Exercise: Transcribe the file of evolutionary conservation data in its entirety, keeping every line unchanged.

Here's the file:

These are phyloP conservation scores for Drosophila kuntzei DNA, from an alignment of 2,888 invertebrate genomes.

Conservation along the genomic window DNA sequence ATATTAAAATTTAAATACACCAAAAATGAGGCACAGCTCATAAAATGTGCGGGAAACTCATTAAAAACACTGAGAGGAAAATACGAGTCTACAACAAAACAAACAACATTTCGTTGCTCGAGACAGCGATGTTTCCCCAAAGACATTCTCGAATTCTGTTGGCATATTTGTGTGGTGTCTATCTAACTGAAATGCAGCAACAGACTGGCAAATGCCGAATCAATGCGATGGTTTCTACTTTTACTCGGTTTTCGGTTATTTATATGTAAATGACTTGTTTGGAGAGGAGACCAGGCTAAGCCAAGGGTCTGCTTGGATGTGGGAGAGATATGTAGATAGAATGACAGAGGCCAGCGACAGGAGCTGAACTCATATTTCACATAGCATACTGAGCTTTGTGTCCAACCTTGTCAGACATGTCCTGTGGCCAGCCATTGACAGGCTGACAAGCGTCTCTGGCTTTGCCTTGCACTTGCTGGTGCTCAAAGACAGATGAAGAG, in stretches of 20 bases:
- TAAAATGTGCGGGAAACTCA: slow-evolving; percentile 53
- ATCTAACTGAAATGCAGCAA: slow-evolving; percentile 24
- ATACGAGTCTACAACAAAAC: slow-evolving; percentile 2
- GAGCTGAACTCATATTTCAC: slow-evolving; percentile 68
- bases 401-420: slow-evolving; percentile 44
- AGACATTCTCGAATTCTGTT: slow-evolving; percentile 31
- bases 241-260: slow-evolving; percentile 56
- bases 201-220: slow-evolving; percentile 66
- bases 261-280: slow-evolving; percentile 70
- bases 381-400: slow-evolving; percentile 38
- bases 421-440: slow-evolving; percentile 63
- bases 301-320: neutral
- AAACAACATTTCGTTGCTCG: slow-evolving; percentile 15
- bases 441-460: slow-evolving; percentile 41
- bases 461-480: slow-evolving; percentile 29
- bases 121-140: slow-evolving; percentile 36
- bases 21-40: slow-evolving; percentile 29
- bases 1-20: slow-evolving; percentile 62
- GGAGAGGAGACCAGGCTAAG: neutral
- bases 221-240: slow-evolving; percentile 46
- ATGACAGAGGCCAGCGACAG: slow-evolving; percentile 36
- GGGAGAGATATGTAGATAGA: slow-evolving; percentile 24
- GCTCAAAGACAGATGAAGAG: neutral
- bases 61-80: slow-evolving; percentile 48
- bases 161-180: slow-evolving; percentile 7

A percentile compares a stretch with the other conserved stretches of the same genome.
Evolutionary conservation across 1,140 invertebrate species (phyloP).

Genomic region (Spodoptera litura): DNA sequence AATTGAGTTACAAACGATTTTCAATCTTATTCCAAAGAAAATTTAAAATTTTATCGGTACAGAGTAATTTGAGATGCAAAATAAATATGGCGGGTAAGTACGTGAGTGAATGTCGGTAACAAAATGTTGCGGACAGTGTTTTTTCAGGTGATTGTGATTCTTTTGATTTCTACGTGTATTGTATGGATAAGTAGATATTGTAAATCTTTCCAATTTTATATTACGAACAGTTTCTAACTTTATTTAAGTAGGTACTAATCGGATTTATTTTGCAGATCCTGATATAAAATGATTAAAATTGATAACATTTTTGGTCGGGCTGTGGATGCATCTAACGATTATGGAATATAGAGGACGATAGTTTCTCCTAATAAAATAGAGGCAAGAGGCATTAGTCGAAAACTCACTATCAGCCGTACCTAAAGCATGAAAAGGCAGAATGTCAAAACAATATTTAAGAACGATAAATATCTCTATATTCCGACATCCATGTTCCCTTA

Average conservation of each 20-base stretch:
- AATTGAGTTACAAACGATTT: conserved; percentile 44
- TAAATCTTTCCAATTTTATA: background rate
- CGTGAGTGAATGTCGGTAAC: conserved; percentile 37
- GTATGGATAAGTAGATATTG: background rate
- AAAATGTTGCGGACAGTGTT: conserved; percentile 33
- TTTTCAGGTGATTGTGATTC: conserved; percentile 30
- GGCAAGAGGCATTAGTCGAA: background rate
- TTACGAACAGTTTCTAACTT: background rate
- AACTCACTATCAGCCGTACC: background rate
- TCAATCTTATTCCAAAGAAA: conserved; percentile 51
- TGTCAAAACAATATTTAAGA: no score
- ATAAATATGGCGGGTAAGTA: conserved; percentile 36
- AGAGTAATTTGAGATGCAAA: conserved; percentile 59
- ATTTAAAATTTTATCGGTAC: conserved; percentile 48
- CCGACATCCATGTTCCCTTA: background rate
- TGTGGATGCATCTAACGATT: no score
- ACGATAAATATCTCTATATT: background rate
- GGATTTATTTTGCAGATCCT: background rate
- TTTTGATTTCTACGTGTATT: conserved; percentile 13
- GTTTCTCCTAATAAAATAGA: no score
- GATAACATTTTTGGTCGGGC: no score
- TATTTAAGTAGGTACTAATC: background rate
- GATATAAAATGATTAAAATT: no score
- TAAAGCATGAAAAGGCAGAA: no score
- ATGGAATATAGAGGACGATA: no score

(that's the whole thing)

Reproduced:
These are phyloP conservation scores for Drosophila kuntzei DNA, from an alignment of 2,888 invertebrate genomes.

Conservation along the genomic window DNA sequence ATATTAAAATTTAAATACACCAAAAATGAGGCACAGCTCATAAAATGTGCGGGAAACTCATTAAAAACACTGAGAGGAAAATACGAGTCTACAACAAAACAAACAACATTTCGTTGCTCGAGACAGCGATGTTTCCCCAAAGACATTCTCGAATTCTGTTGGCATATTTGTGTGGTGTCTATCTAACTGAAATGCAGCAACAGACTGGCAAATGCCGAATCAATGCGATGGTTTCTACTTTTACTCGGTTTTCGGTTATTTATATGTAAATGACTTGTTTGGAGAGGAGACCAGGCTAAGCCAAGGGTCTGCTTGGATGTGGGAGAGATATGTAGATAGAATGACAGAGGCCAGCGACAGGAGCTGAACTCATATTTCACATAGCATACTGAGCTTTGTGTCCAACCTTGTCAGACATGTCCTGTGGCCAGCCATTGACAGGCTGACAAGCGTCTCTGGCTTTGCCTTGCACTTGCTGGTGCTCAAAGACAGATGAAGAG, in stretches of 20 bases:
- TAAAATGTGCGGGAAACTCA: slow-evolving; percentile 53
- ATCTAACTGAAATGCAGCAA: slow-evolving; percentile 24
- ATACGAGTCTACAACAAAAC: slow-evolving; percentile 2
- GAGCTGAACTCATATTTCAC: slow-evolving; percentile 68
- bases 401-420: slow-evolving; percentile 44
- AGACATTCTCGAATTCTGTT: slow-evolving; percentile 31
- bases 241-260: slow-evolving; percentile 56
- bases 201-220: slow-evolving; percentile 66
- bases 261-280: slow-evolving; percentile 70
- bases 381-400: slow-evolving; percentile 38
- bases 421-440: slow-evolving; percentile 63
- bases 301-320: neutral
- AAACAACATTTCGTTGCTCG: slow-evolving; percentile 15
- bases 441-460: slow-evolving; percentile 41
- bases 461-480: slow-evolving; percentile 29
- bases 121-140: slow-evolving; percentile 36
- bases 21-40: slow-evolving; percentile 29
- bases 1-20: slow-evolving; percentile 62
- GGAGAGGAGACCAGGCTAAG: neutral
- bases 221-240: slow-evolving; percentile 46
- ATGACAGAGGCCAGCGACAG: slow-evolving; percentile 36
- GGGAGAGATATGTAGATAGA: slow-evolving; percentile 24
- GCTCAAAGACAGATGAAGAG: neutral
- bases 61-80: slow-evolving; percentile 48
- bases 161-180: slow-evolving; percentile 7

A percentile compares a stretch with the other conserved stretches of the same genome.
Evolutionary conservation across 1,140 invertebrate species (phyloP).

Genomic region (Spodoptera litura): DNA sequence AATTGAGTTACAAACGATTTTCAATCTTATTCCAAAGAAAATTTAAAATTTTATCGGTACAGAGTAATTTGAGATGCAAAATAAATATGGCGGGTAAGTACGTGAGTGAATGTCGGTAACAAAATGTTGCGGACAGTGTTTTTTCAGGTGATTGTGATTCTTTTGATTTCTACGTGTATTGTATGGATAAGTAGATATTGTAAATCTTTCCAATTTTATATTACGAACAGTTTCTAACTTTATTTAAGTAGGTACTAATCGGATTTATTTTGCAGATCCTGATATAAAATGATTAAAATTGATAACATTTTTGGTCGGGCTGTGGATGCATCTAACGATTATGGAATATAGAGGACGATAGTTTCTCCTAATAAAATAGAGGCAAGAGGCATTAGTCGAAAACTCACTATCAGCCGTACCTAAAGCATGAAAAGGCAGAATGTCAAAACAATATTTAAGAACGATAAATATCTCTATATTCCGACATCCATGTTCCCTTA

Average conservation of each 20-base stretch:
- AATTGAGTTACAAACGATTT: conserved; percentile 44
- TAAATCTTTCCAATTTTATA: background rate
- CGTGAGTGAATGTCGGTAAC: conserved; percentile 37
- GTATGGATAAGTAGATATTG: background rate
- AAAATGTTGCGGACAGTGTT: conserved; percentile 33
- TTTTCAGGTGATTGTGATTC: conserved; percentile 30
- GGCAAGAGGCATTAGTCGAA: background rate
- TTACGAACAGTTTCTAACTT: background rate
- AACTCACTATCAGCCGTACC: background rate
- TCAATCTTATTCCAAAGAAA: conserved; percentile 51
- TGTCAAAACAATATTTAAGA: no score
- ATAAATATGGCGGGTAAGTA: conserved; percentile 36
- AGAGTAATTTGAGATGCAAA: conserved; percentile 59
- ATTTAAAATTTTATCGGTAC: conserved; percentile 48
- CCGACATCCATGTTCCCTTA: background rate
- TGTGGATGCATCTAACGATT: no score
- ACGATAAATATCTCTATATT: background rate
- GGATTTATTTTGCAGATCCT: background rate
- TTTTGATTTCTACGTGTATT: conserved; percentile 13
- GTTTCTCCTAATAAAATAGA: no score
- GATAACATTTTTGGTCGGGC: no score
- TATTTAAGTAGGTACTAATC: background rate
- GATATAAAATGATTAAAATT: no score
- TAAAGCATGAAAAGGCAGAA: no score
- ATGGAATATAGAGGACGATA: no score